Brand managers typically spend a disproportionate amount of time with their creative agencies in developing TV advertising. As though creating brand preference and purchase intent was the whole ballgame. It’s not. It’s just the start. The brand story we can communicate with TV advertising allows us to link functional and emotional benefits to a compelling brand experience that the customer can understand and believe. But as this chart for global branding agency Interbrand shows, unless we close the loop and close the sale at the point of purchase (starting with packaging), we’re just telling stories instead of selling products.
In-store communication is important not just because it is at that critical moment of truth, as former P&G CEO Lafley reminded his marketing team to focus on brand communications when it matters most, but because the packaging and in-store merchandising is harder because of time, space and other constraints in an in-store environment. That’s where you need to do your best thinking and your best marketing. You must create purchase intent at the point of sale in-store as though the customer has never seen your advertising. And with all the advertising filters and clutter, they might not have, regardless of all that media spending you’re doing.
Two powerful brands, Starbucks and Arizona iced tea, hardly use any advertising at all. But the in-store experience at Starbucks makes me want to stay there all day drinking coffee and the Arizona packaging seems ready to jump out of the convenience store cooler.
The problem is that many marketers look at in-store communication as an entirely new communication process. It isn’t. If you intend to get a good return on investment from the marketing money you spend outside the selling environment, you must link it with the brand communications inside the selling environment. Dance with the girl that you came with, as they say in the countryside. It’s good advice for marketers, too. If what you are communicating outside the store is effective, why wouldn’t you reinforce that success inside the selling environment? Why wouldn’t you make it easier to close the sale?
Stay the course
Your brand experience is still the strategy driver just as it was outside the selling environment. The same combination of functional and emotional benefits that earned customer brand preference is the same brand experience that will get you the purchase. Stay the course. The difference with communication in-store is that you must hit harder to close the sale with a decisive call-to-action. Generate trial, repeat, or a larger transaction size. You decide but sell something! Do it by utilizing the right communication at the right moment during the buying process inside the selling environment.
Packaging is often under-appreciated and misunderstood. But it is the most important and efficient communication medium in your integrated communications arsenal. It is the decisive point where purchase intent and purchase behavior come together…or not. You win or lose the sale at that moment. Isn’t that where you should absolutely be the most effective? Before you spend any money anywhere else, get your packaging right.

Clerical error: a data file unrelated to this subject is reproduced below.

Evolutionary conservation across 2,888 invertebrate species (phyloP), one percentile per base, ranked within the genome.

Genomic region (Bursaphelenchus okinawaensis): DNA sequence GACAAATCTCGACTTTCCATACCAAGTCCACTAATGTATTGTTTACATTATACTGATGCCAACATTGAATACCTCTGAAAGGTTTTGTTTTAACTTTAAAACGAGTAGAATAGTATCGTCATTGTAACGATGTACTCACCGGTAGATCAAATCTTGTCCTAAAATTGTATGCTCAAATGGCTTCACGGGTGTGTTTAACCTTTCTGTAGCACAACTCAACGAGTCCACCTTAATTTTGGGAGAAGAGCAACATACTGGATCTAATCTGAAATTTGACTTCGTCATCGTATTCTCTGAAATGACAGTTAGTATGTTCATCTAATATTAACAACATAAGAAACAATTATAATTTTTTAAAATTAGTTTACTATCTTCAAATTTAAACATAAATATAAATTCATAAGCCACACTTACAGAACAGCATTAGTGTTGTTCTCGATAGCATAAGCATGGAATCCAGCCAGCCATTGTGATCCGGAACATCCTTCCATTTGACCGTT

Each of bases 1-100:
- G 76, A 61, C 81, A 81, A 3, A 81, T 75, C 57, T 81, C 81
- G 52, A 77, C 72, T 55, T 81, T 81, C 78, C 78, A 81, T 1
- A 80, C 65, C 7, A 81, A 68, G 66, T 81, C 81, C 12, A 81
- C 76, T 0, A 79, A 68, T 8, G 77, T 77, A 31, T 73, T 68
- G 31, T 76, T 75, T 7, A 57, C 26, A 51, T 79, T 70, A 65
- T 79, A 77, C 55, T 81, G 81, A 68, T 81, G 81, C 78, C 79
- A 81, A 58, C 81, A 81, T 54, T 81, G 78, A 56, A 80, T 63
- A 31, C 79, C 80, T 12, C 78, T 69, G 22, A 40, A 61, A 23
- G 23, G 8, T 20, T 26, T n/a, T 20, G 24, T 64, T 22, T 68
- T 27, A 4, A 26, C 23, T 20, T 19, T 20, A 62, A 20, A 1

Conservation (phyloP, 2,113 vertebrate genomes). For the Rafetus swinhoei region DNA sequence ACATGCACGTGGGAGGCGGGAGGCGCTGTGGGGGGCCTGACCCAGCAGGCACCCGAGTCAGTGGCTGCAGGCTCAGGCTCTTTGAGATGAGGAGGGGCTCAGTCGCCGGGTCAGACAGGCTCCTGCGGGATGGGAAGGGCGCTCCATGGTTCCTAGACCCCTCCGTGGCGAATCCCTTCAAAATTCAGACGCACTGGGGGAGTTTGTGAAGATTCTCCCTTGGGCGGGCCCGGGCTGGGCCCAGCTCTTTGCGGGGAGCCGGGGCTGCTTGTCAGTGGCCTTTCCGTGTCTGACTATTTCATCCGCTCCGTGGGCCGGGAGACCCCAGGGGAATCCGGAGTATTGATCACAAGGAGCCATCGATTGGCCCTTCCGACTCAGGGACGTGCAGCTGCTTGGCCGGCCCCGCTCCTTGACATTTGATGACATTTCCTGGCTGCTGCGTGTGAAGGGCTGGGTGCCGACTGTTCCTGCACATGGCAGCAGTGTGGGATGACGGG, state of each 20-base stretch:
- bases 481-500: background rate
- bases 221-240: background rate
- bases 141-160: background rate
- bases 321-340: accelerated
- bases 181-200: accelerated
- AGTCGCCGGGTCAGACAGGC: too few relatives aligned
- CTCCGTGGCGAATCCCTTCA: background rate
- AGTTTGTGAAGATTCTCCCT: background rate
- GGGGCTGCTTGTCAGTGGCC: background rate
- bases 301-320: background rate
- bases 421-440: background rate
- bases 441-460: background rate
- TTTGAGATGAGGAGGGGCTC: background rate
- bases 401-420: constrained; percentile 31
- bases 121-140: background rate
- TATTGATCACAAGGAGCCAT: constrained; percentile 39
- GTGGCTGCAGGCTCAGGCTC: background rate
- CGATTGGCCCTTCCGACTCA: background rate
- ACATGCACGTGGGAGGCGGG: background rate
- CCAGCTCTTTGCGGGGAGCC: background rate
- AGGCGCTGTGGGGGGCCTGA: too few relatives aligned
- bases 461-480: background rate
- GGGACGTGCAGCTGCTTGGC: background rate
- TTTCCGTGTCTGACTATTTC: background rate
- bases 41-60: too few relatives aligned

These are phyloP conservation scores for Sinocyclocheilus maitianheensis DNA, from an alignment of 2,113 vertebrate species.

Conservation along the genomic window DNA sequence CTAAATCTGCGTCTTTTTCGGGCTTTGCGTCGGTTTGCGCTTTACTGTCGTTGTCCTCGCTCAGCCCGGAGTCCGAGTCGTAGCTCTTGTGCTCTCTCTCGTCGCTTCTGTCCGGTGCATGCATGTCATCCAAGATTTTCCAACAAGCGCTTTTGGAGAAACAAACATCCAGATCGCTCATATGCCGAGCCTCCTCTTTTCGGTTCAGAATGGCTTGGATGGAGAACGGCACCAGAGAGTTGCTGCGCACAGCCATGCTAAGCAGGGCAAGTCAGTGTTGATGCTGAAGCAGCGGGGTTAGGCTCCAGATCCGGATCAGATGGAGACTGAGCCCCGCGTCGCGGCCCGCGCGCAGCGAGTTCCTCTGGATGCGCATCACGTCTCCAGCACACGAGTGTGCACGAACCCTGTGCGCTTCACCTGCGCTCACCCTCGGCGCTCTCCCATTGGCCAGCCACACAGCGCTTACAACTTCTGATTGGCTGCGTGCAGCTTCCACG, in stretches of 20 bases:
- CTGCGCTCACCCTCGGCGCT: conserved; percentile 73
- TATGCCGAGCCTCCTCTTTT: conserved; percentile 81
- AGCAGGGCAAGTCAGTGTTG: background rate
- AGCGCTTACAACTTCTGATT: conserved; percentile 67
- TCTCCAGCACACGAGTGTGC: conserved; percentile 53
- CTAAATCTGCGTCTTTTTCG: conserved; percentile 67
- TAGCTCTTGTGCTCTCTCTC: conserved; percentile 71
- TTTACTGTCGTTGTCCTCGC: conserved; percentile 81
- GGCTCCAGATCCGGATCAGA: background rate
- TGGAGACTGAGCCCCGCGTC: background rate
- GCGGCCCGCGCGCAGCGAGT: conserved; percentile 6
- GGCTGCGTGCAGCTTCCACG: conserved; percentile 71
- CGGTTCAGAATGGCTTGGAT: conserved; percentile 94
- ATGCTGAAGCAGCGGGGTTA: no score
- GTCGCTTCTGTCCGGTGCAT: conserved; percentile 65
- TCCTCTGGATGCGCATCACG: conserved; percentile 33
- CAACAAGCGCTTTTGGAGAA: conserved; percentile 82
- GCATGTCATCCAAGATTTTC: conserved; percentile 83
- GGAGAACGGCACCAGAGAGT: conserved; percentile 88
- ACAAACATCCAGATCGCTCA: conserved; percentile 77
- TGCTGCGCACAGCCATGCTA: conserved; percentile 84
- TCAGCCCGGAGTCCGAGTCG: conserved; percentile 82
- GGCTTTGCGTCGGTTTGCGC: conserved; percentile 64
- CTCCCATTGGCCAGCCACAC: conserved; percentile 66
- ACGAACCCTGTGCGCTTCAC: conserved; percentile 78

I took the following picture of the hair-care aisle in a grocery store in Romania in 2009. All the big brands are there managed by some of the highest-paid brand managers in the business. If you look at the TV advertising for many of these brands, I’m sure you would see some highly differentiated brand communication. But 12 years later in Istanbul, the hair-care aisle is still drowning in a sea of sameness. Nothing has changed other than a shift from predominantly using a light background in 2009 to a darker background in 2021. The marketers of these brands seem to have developed their packages sitting behind a desk or in an office conference room instead of within the cluttered environment where the customer makes a brand purchase decision…or not.
Heinz is the global leader in ketchup. But they are in love with their 150-year-old ketchup bottle and label design. They’re missing the opportunity to tell customers why it is still relevant in their lives on an everyday basis while their local competitors in Turkey and elsewhere are chipping away at Heinz’s dominance with usage experiences on their package.
In the highly competitive chocolate bar category, Milka continues their 20-year obsession with selling product features like hazelnuts, strawberry cream, and other flavor varieties while Kinder goes right to the emotional heart of why many parents buy chocolate for their kids – to relieve their guilt about spending too much time at the office.
Even Barilla, the Italian pasta brand has modified their packaging front and back to be more experiential. I can only imagine the internal discussions that must have happened for them to minimize the window of their prized pasta to add the usage occasion graphic. Change can be hard.